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Causing an Article to be Carried by Post Intending to Procure a Person Under 16 to Engage in Sexual Activity in Your or Another’s Presence

Causing an article to be carried by post intending to procure a person under 16 to engage in sexual activity in your or another’s presence is an offence under section 471.24(3) of the Criminal Code Act 1995 (Cth), which carries a maximum penalty of 15 years in prison.

To establish the offence, the prosecution must prove beyond reasonable doubt that:

  1. You caused an article to be carried by a postal or similar service to another person (the recipient)
  2. You did so intending to procure the recipient to engage in sexual activity with another person (the participant)
  3. The recipient was under 16 years of age, or you believed he or she was under that age
  4. The participant was under 18 years of age, or you believed him or her to be under that age, and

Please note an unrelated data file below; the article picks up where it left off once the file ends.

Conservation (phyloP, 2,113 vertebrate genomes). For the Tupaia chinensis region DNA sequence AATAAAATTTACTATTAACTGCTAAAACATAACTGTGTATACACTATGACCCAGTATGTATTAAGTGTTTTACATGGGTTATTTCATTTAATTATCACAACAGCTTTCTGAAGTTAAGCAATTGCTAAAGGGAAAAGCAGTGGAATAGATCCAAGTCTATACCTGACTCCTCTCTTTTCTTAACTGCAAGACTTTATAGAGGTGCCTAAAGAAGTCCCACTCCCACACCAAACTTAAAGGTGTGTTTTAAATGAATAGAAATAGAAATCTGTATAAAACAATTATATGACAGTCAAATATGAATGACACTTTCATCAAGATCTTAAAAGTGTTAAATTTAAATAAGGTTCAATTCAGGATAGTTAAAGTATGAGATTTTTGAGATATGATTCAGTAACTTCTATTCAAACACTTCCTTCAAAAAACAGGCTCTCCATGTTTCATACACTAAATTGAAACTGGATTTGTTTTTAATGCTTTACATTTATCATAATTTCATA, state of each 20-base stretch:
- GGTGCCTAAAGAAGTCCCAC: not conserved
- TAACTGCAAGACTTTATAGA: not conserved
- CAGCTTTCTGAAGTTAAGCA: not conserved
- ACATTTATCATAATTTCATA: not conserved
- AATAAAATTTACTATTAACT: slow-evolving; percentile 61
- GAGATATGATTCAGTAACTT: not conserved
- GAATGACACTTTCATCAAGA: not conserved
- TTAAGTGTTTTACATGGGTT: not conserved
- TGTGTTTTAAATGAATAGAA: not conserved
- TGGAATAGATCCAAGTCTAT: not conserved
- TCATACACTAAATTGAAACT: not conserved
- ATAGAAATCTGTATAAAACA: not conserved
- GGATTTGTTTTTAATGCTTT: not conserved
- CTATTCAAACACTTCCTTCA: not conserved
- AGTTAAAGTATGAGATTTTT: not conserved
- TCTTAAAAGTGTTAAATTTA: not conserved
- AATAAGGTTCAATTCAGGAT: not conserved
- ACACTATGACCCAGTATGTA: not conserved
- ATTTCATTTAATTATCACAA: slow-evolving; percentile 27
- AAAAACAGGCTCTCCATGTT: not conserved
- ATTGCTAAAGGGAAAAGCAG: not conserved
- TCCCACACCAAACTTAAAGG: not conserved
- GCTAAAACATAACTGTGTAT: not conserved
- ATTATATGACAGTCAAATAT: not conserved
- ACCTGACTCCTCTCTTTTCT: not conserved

5. You intended the sexual activity to take place in your presence, or in the presence of another person aged at least 18 years.

To ‘procure’ is to encourage, entice, recruit or induce, whether by threats, promises or otherwise.

‘Sexual activity’ includes sexual intercourse, sexual touching and other acts of a sexual nature.

You are not guilty of the offence if you establish to the court on the balance of probabilities that you believed the recipient to be at least 16 years of age, or the participant to be at least 18 years of age.

For the purpose of establishing your belief about age, any representation made to you that the recipient or participant was under, of or over a certain age is proof that you believed he or she was, or they were, of the represented age, unless there is evidence to the contrary.

When determining your belief about age, the court may consider a range of matters including:

  1. The recipient’s or participant’s appearance
  2. Any medical or other scientific opinion
  3. Any document that is or appears to be an official or medical record from outside Australia, and
  4. Any document that appears to be a copy of such a record.

It is immaterial that the recipient was a fictitious person representing themselves as a real person.

You may be found guilty even if it was impossible for the sexual activity to take place.

You are not guilty if you attempted but failed to convey the article to the recipient or participant.

Duress and necessity are defences to the charge.

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